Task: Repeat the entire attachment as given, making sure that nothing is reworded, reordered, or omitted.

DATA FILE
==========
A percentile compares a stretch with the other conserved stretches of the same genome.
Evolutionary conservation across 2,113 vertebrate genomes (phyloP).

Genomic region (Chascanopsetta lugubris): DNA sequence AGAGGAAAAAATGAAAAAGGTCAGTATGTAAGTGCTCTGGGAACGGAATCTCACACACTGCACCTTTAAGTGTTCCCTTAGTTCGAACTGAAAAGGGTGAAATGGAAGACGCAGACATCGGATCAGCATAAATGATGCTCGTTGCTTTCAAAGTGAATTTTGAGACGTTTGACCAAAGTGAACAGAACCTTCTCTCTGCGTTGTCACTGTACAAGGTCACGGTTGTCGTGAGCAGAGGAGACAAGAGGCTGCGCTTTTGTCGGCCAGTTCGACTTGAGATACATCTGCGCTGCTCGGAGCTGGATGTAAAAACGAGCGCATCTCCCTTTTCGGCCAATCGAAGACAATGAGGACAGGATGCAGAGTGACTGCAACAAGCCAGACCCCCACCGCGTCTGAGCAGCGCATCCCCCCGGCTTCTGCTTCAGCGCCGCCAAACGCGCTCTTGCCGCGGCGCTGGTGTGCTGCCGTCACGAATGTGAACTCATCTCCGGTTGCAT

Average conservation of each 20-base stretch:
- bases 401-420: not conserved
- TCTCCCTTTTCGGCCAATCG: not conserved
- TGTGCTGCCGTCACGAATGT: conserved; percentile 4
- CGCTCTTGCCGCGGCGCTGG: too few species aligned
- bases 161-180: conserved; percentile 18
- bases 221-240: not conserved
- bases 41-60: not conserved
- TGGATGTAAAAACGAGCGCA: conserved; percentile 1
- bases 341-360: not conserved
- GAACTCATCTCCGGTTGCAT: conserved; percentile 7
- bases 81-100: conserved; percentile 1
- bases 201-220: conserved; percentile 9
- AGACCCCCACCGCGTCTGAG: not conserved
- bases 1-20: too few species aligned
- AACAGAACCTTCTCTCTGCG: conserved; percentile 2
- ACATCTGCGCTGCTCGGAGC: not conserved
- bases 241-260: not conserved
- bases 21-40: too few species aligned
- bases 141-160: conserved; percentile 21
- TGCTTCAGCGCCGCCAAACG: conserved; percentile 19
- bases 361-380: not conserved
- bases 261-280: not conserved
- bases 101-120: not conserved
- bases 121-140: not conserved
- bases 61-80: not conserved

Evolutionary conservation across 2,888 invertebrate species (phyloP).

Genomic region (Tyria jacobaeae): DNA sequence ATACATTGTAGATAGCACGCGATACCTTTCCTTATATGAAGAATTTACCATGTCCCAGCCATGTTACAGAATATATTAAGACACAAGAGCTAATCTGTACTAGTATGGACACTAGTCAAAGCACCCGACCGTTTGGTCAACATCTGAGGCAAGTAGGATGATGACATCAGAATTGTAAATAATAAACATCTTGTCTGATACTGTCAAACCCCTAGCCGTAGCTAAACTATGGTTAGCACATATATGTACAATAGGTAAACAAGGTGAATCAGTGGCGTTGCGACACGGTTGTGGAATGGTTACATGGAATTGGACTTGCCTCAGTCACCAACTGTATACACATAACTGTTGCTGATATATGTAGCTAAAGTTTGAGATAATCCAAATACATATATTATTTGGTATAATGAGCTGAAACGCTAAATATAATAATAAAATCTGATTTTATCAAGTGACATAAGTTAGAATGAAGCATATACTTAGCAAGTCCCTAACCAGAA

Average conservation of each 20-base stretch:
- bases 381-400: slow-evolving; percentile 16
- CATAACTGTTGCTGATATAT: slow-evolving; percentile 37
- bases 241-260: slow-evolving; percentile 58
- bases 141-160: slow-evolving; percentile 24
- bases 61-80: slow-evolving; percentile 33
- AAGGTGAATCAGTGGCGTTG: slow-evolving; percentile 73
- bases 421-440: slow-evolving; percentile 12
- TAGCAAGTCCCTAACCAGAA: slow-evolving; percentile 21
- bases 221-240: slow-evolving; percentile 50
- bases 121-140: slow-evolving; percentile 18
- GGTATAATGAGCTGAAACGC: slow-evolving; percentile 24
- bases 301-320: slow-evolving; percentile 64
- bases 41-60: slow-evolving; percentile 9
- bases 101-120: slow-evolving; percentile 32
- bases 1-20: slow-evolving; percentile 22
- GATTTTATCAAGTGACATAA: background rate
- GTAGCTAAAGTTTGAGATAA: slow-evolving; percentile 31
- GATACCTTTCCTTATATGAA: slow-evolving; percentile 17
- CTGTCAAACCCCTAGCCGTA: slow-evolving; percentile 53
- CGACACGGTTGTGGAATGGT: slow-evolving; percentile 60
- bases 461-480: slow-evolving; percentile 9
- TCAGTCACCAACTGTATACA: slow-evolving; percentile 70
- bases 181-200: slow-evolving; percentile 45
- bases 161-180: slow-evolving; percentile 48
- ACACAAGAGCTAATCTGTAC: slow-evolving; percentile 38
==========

A percentile compares a stretch with the other conserved stretches of the same genome.
Evolutionary conservation across 2,113 vertebrate genomes (phyloP).

Genomic region (Chascanopsetta lugubris): DNA sequence AGAGGAAAAAATGAAAAAGGTCAGTATGTAAGTGCTCTGGGAACGGAATCTCACACACTGCACCTTTAAGTGTTCCCTTAGTTCGAACTGAAAAGGGTGAAATGGAAGACGCAGACATCGGATCAGCATAAATGATGCTCGTTGCTTTCAAAGTGAATTTTGAGACGTTTGACCAAAGTGAACAGAACCTTCTCTCTGCGTTGTCACTGTACAAGGTCACGGTTGTCGTGAGCAGAGGAGACAAGAGGCTGCGCTTTTGTCGGCCAGTTCGACTTGAGATACATCTGCGCTGCTCGGAGCTGGATGTAAAAACGAGCGCATCTCCCTTTTCGGCCAATCGAAGACAATGAGGACAGGATGCAGAGTGACTGCAACAAGCCAGACCCCCACCGCGTCTGAGCAGCGCATCCCCCCGGCTTCTGCTTCAGCGCCGCCAAACGCGCTCTTGCCGCGGCGCTGGTGTGCTGCCGTCACGAATGTGAACTCATCTCCGGTTGCAT

Average conservation of each 20-base stretch:
- bases 401-420: not conserved
- TCTCCCTTTTCGGCCAATCG: not conserved
- TGTGCTGCCGTCACGAATGT: conserved; percentile 4
- CGCTCTTGCCGCGGCGCTGG: too few species aligned
- bases 161-180: conserved; percentile 18
- bases 221-240: not conserved
- bases 41-60: not conserved
- TGGATGTAAAAACGAGCGCA: conserved; percentile 1
- bases 341-360: not conserved
- GAACTCATCTCCGGTTGCAT: conserved; percentile 7
- bases 81-100: conserved; percentile 1
- bases 201-220: conserved; percentile 9
- AGACCCCCACCGCGTCTGAG: not conserved
- bases 1-20: too few species aligned
- AACAGAACCTTCTCTCTGCG: conserved; percentile 2
- ACATCTGCGCTGCTCGGAGC: not conserved
- bases 241-260: not conserved
- bases 21-40: too few species aligned
- bases 141-160: conserved; percentile 21
- TGCTTCAGCGCCGCCAAACG: conserved; percentile 19
- bases 361-380: not conserved
- bases 261-280: not conserved
- bases 101-120: not conserved
- bases 121-140: not conserved
- bases 61-80: not conserved

Evolutionary conservation across 2,888 invertebrate species (phyloP).

Genomic region (Tyria jacobaeae): DNA sequence ATACATTGTAGATAGCACGCGATACCTTTCCTTATATGAAGAATTTACCATGTCCCAGCCATGTTACAGAATATATTAAGACACAAGAGCTAATCTGTACTAGTATGGACACTAGTCAAAGCACCCGACCGTTTGGTCAACATCTGAGGCAAGTAGGATGATGACATCAGAATTGTAAATAATAAACATCTTGTCTGATACTGTCAAACCCCTAGCCGTAGCTAAACTATGGTTAGCACATATATGTACAATAGGTAAACAAGGTGAATCAGTGGCGTTGCGACACGGTTGTGGAATGGTTACATGGAATTGGACTTGCCTCAGTCACCAACTGTATACACATAACTGTTGCTGATATATGTAGCTAAAGTTTGAGATAATCCAAATACATATATTATTTGGTATAATGAGCTGAAACGCTAAATATAATAATAAAATCTGATTTTATCAAGTGACATAAGTTAGAATGAAGCATATACTTAGCAAGTCCCTAACCAGAA

Average conservation of each 20-base stretch:
- bases 381-400: slow-evolving; percentile 16
- CATAACTGTTGCTGATATAT: slow-evolving; percentile 37
- bases 241-260: slow-evolving; percentile 58
- bases 141-160: slow-evolving; percentile 24
- bases 61-80: slow-evolving; percentile 33
- AAGGTGAATCAGTGGCGTTG: slow-evolving; percentile 73
- bases 421-440: slow-evolving; percentile 12
- TAGCAAGTCCCTAACCAGAA: slow-evolving; percentile 21
- bases 221-240: slow-evolving; percentile 50
- bases 121-140: slow-evolving; percentile 18
- GGTATAATGAGCTGAAACGC: slow-evolving; percentile 24
- bases 301-320: slow-evolving; percentile 64
- bases 41-60: slow-evolving; percentile 9
- bases 101-120: slow-evolving; percentile 32
- bases 1-20: slow-evolving; percentile 22
- GATTTTATCAAGTGACATAA: background rate
- GTAGCTAAAGTTTGAGATAA: slow-evolving; percentile 31
- GATACCTTTCCTTATATGAA: slow-evolving; percentile 17
- CTGTCAAACCCCTAGCCGTA: slow-evolving; percentile 53
- CGACACGGTTGTGGAATGGT: slow-evolving; percentile 60
- bases 461-480: slow-evolving; percentile 9
- TCAGTCACCAACTGTATACA: slow-evolving; percentile 70
- bases 181-200: slow-evolving; percentile 45
- bases 161-180: slow-evolving; percentile 48
- ACACAAGAGCTAATCTGTAC: slow-evolving; percentile 38